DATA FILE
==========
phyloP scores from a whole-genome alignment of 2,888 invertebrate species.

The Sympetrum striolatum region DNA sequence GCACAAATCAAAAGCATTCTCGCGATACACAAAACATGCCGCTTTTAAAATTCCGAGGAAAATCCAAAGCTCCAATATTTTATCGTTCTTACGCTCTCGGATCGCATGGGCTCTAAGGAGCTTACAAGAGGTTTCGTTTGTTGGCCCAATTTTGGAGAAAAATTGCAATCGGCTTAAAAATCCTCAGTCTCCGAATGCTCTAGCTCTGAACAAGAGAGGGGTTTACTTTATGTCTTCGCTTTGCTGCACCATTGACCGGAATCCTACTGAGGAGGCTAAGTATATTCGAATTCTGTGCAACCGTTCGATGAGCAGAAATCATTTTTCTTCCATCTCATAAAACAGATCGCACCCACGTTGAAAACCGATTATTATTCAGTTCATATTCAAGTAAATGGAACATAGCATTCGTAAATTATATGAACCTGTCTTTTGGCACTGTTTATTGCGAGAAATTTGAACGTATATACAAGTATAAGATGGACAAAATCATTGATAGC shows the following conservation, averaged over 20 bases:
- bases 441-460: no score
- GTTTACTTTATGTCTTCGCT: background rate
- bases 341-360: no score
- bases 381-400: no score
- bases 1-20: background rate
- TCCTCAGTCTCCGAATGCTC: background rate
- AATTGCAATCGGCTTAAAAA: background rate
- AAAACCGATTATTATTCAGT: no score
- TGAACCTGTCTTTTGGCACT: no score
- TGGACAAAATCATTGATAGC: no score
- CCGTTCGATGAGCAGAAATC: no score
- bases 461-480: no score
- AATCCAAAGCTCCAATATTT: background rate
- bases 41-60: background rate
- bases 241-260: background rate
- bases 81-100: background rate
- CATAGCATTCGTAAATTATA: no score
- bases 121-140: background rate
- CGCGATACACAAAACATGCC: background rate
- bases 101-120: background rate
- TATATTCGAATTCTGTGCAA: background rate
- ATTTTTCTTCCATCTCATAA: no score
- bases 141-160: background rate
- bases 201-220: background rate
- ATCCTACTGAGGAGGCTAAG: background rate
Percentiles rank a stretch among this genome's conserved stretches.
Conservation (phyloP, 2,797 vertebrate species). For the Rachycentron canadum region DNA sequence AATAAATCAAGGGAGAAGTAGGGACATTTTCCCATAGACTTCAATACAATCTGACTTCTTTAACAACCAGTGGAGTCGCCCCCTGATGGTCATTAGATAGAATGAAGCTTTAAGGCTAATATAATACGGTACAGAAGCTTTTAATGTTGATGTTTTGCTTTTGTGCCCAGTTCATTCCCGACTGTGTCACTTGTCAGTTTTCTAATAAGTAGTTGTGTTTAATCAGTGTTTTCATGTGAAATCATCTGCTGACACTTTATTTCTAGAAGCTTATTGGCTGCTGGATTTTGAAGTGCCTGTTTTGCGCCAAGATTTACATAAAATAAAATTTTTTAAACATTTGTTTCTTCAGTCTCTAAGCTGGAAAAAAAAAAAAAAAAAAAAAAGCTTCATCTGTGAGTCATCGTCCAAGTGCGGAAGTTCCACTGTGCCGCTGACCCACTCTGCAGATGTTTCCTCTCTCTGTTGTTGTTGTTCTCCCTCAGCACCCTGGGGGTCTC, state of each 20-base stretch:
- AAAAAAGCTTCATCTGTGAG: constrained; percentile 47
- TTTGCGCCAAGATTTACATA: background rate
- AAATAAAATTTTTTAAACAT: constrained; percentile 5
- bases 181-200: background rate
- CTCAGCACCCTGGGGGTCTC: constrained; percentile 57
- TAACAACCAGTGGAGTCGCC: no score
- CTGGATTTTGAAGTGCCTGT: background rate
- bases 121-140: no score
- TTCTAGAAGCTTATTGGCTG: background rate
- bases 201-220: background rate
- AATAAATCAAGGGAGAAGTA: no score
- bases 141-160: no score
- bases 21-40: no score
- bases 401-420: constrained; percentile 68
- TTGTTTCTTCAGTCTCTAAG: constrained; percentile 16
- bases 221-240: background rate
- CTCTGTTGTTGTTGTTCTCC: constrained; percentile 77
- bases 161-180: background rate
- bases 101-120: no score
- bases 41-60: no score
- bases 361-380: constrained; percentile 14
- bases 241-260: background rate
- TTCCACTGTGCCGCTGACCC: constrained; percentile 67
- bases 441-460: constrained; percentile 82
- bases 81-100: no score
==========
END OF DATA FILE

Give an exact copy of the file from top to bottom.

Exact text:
phyloP scores from a whole-genome alignment of 2,888 invertebrate species.

The Sympetrum striolatum region DNA sequence GCACAAATCAAAAGCATTCTCGCGATACACAAAACATGCCGCTTTTAAAATTCCGAGGAAAATCCAAAGCTCCAATATTTTATCGTTCTTACGCTCTCGGATCGCATGGGCTCTAAGGAGCTTACAAGAGGTTTCGTTTGTTGGCCCAATTTTGGAGAAAAATTGCAATCGGCTTAAAAATCCTCAGTCTCCGAATGCTCTAGCTCTGAACAAGAGAGGGGTTTACTTTATGTCTTCGCTTTGCTGCACCATTGACCGGAATCCTACTGAGGAGGCTAAGTATATTCGAATTCTGTGCAACCGTTCGATGAGCAGAAATCATTTTTCTTCCATCTCATAAAACAGATCGCACCCACGTTGAAAACCGATTATTATTCAGTTCATATTCAAGTAAATGGAACATAGCATTCGTAAATTATATGAACCTGTCTTTTGGCACTGTTTATTGCGAGAAATTTGAACGTATATACAAGTATAAGATGGACAAAATCATTGATAGC shows the following conservation, averaged over 20 bases:
- bases 441-460: no score
- GTTTACTTTATGTCTTCGCT: background rate
- bases 341-360: no score
- bases 381-400: no score
- bases 1-20: background rate
- TCCTCAGTCTCCGAATGCTC: background rate
- AATTGCAATCGGCTTAAAAA: background rate
- AAAACCGATTATTATTCAGT: no score
- TGAACCTGTCTTTTGGCACT: no score
- TGGACAAAATCATTGATAGC: no score
- CCGTTCGATGAGCAGAAATC: no score
- bases 461-480: no score
- AATCCAAAGCTCCAATATTT: background rate
- bases 41-60: background rate
- bases 241-260: background rate
- bases 81-100: background rate
- CATAGCATTCGTAAATTATA: no score
- bases 121-140: background rate
- CGCGATACACAAAACATGCC: background rate
- bases 101-120: background rate
- TATATTCGAATTCTGTGCAA: background rate
- ATTTTTCTTCCATCTCATAA: no score
- bases 141-160: background rate
- bases 201-220: background rate
- ATCCTACTGAGGAGGCTAAG: background rate
Percentiles rank a stretch among this genome's conserved stretches.
Conservation (phyloP, 2,797 vertebrate species). For the Rachycentron canadum region DNA sequence AATAAATCAAGGGAGAAGTAGGGACATTTTCCCATAGACTTCAATACAATCTGACTTCTTTAACAACCAGTGGAGTCGCCCCCTGATGGTCATTAGATAGAATGAAGCTTTAAGGCTAATATAATACGGTACAGAAGCTTTTAATGTTGATGTTTTGCTTTTGTGCCCAGTTCATTCCCGACTGTGTCACTTGTCAGTTTTCTAATAAGTAGTTGTGTTTAATCAGTGTTTTCATGTGAAATCATCTGCTGACACTTTATTTCTAGAAGCTTATTGGCTGCTGGATTTTGAAGTGCCTGTTTTGCGCCAAGATTTACATAAAATAAAATTTTTTAAACATTTGTTTCTTCAGTCTCTAAGCTGGAAAAAAAAAAAAAAAAAAAAAAGCTTCATCTGTGAGTCATCGTCCAAGTGCGGAAGTTCCACTGTGCCGCTGACCCACTCTGCAGATGTTTCCTCTCTCTGTTGTTGTTGTTCTCCCTCAGCACCCTGGGGGTCTC, state of each 20-base stretch:
- AAAAAAGCTTCATCTGTGAG: constrained; percentile 47
- TTTGCGCCAAGATTTACATA: background rate
- AAATAAAATTTTTTAAACAT: constrained; percentile 5
- bases 181-200: background rate
- CTCAGCACCCTGGGGGTCTC: constrained; percentile 57
- TAACAACCAGTGGAGTCGCC: no score
- CTGGATTTTGAAGTGCCTGT: background rate
- bases 121-140: no score
- TTCTAGAAGCTTATTGGCTG: background rate
- bases 201-220: background rate
- AATAAATCAAGGGAGAAGTA: no score
- bases 141-160: no score
- bases 21-40: no score
- bases 401-420: constrained; percentile 68
- TTGTTTCTTCAGTCTCTAAG: constrained; percentile 16
- bases 221-240: background rate
- CTCTGTTGTTGTTGTTCTCC: constrained; percentile 77
- bases 161-180: background rate
- bases 101-120: no score
- bases 41-60: no score
- bases 361-380: constrained; percentile 14
- bases 241-260: background rate
- TTCCACTGTGCCGCTGACCC: constrained; percentile 67
- bases 441-460: constrained; percentile 82
- bases 81-100: no score